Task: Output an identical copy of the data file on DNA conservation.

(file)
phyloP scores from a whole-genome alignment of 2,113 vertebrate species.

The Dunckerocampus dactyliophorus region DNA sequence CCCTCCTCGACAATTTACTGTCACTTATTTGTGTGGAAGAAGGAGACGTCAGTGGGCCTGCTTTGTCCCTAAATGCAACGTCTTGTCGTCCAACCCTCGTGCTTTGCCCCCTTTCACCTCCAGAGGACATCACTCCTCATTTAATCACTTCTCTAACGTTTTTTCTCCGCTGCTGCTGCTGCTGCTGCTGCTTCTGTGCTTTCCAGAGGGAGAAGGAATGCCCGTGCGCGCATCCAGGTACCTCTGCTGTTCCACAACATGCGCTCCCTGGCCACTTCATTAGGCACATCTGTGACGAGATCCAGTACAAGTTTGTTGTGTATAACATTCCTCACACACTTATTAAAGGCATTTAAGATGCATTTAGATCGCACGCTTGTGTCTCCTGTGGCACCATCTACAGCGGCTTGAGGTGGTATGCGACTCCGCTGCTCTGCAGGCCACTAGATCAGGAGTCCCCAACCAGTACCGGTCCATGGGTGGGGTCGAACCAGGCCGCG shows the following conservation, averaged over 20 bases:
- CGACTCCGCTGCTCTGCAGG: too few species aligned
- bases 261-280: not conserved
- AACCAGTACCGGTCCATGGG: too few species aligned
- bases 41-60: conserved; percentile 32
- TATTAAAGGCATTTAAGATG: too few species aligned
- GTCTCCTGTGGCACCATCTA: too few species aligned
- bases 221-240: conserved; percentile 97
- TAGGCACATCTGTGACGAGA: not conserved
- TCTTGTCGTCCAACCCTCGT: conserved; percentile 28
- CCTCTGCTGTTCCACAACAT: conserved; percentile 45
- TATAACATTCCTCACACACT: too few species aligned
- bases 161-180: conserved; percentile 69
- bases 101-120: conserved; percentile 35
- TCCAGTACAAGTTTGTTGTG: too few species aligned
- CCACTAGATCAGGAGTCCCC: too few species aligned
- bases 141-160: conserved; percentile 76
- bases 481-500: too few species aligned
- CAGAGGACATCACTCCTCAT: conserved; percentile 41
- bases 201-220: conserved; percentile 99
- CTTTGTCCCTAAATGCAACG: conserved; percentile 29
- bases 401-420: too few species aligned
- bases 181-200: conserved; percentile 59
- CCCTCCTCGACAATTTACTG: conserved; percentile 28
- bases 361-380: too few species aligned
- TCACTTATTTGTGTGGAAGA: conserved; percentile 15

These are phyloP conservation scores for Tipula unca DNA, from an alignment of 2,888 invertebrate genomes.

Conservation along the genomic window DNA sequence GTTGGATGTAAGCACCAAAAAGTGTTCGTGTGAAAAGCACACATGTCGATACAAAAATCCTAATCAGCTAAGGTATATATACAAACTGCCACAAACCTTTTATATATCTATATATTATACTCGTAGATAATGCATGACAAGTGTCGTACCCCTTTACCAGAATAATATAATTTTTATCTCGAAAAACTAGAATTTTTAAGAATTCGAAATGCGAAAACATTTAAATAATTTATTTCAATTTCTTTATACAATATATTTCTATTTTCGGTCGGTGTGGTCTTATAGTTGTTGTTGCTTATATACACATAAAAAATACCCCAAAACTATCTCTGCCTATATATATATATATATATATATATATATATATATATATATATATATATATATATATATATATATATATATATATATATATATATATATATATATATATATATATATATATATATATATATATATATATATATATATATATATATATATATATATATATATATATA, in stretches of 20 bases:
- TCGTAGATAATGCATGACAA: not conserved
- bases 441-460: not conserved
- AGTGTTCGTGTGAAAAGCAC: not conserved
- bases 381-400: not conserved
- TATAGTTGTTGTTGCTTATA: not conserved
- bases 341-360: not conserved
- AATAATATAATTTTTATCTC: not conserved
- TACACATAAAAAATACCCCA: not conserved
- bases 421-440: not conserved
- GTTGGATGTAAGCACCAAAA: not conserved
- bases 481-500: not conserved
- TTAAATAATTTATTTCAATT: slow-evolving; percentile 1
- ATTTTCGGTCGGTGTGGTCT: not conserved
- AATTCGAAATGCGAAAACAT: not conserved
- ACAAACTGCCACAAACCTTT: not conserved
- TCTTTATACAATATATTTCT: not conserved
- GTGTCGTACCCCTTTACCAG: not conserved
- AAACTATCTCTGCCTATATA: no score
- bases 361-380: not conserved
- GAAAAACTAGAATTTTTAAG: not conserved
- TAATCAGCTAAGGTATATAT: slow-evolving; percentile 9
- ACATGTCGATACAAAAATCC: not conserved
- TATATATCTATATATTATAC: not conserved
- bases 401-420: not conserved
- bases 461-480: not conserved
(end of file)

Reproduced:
phyloP scores from a whole-genome alignment of 2,113 vertebrate species.

The Dunckerocampus dactyliophorus region DNA sequence CCCTCCTCGACAATTTACTGTCACTTATTTGTGTGGAAGAAGGAGACGTCAGTGGGCCTGCTTTGTCCCTAAATGCAACGTCTTGTCGTCCAACCCTCGTGCTTTGCCCCCTTTCACCTCCAGAGGACATCACTCCTCATTTAATCACTTCTCTAACGTTTTTTCTCCGCTGCTGCTGCTGCTGCTGCTGCTTCTGTGCTTTCCAGAGGGAGAAGGAATGCCCGTGCGCGCATCCAGGTACCTCTGCTGTTCCACAACATGCGCTCCCTGGCCACTTCATTAGGCACATCTGTGACGAGATCCAGTACAAGTTTGTTGTGTATAACATTCCTCACACACTTATTAAAGGCATTTAAGATGCATTTAGATCGCACGCTTGTGTCTCCTGTGGCACCATCTACAGCGGCTTGAGGTGGTATGCGACTCCGCTGCTCTGCAGGCCACTAGATCAGGAGTCCCCAACCAGTACCGGTCCATGGGTGGGGTCGAACCAGGCCGCG shows the following conservation, averaged over 20 bases:
- CGACTCCGCTGCTCTGCAGG: too few species aligned
- bases 261-280: not conserved
- AACCAGTACCGGTCCATGGG: too few species aligned
- bases 41-60: conserved; percentile 32
- TATTAAAGGCATTTAAGATG: too few species aligned
- GTCTCCTGTGGCACCATCTA: too few species aligned
- bases 221-240: conserved; percentile 97
- TAGGCACATCTGTGACGAGA: not conserved
- TCTTGTCGTCCAACCCTCGT: conserved; percentile 28
- CCTCTGCTGTTCCACAACAT: conserved; percentile 45
- TATAACATTCCTCACACACT: too few species aligned
- bases 161-180: conserved; percentile 69
- bases 101-120: conserved; percentile 35
- TCCAGTACAAGTTTGTTGTG: too few species aligned
- CCACTAGATCAGGAGTCCCC: too few species aligned
- bases 141-160: conserved; percentile 76
- bases 481-500: too few species aligned
- CAGAGGACATCACTCCTCAT: conserved; percentile 41
- bases 201-220: conserved; percentile 99
- CTTTGTCCCTAAATGCAACG: conserved; percentile 29
- bases 401-420: too few species aligned
- bases 181-200: conserved; percentile 59
- CCCTCCTCGACAATTTACTG: conserved; percentile 28
- bases 361-380: too few species aligned
- TCACTTATTTGTGTGGAAGA: conserved; percentile 15

These are phyloP conservation scores for Tipula unca DNA, from an alignment of 2,888 invertebrate genomes.

Conservation along the genomic window DNA sequence GTTGGATGTAAGCACCAAAAAGTGTTCGTGTGAAAAGCACACATGTCGATACAAAAATCCTAATCAGCTAAGGTATATATACAAACTGCCACAAACCTTTTATATATCTATATATTATACTCGTAGATAATGCATGACAAGTGTCGTACCCCTTTACCAGAATAATATAATTTTTATCTCGAAAAACTAGAATTTTTAAGAATTCGAAATGCGAAAACATTTAAATAATTTATTTCAATTTCTTTATACAATATATTTCTATTTTCGGTCGGTGTGGTCTTATAGTTGTTGTTGCTTATATACACATAAAAAATACCCCAAAACTATCTCTGCCTATATATATATATATATATATATATATATATATATATATATATATATATATATATATATATATATATATATATATATATATATATATATATATATATATATATATATATATATATATATATATATATATATATATATATATATATATATATATATATATATATATA, in stretches of 20 bases:
- TCGTAGATAATGCATGACAA: not conserved
- bases 441-460: not conserved
- AGTGTTCGTGTGAAAAGCAC: not conserved
- bases 381-400: not conserved
- TATAGTTGTTGTTGCTTATA: not conserved
- bases 341-360: not conserved
- AATAATATAATTTTTATCTC: not conserved
- TACACATAAAAAATACCCCA: not conserved
- bases 421-440: not conserved
- GTTGGATGTAAGCACCAAAA: not conserved
- bases 481-500: not conserved
- TTAAATAATTTATTTCAATT: slow-evolving; percentile 1
- ATTTTCGGTCGGTGTGGTCT: not conserved
- AATTCGAAATGCGAAAACAT: not conserved
- ACAAACTGCCACAAACCTTT: not conserved
- TCTTTATACAATATATTTCT: not conserved
- GTGTCGTACCCCTTTACCAG: not conserved
- AAACTATCTCTGCCTATATA: no score
- bases 361-380: not conserved
- GAAAAACTAGAATTTTTAAG: not conserved
- TAATCAGCTAAGGTATATAT: slow-evolving; percentile 9
- ACATGTCGATACAAAAATCC: not conserved
- TATATATCTATATATTATAC: not conserved
- bases 401-420: not conserved
- bases 461-480: not conserved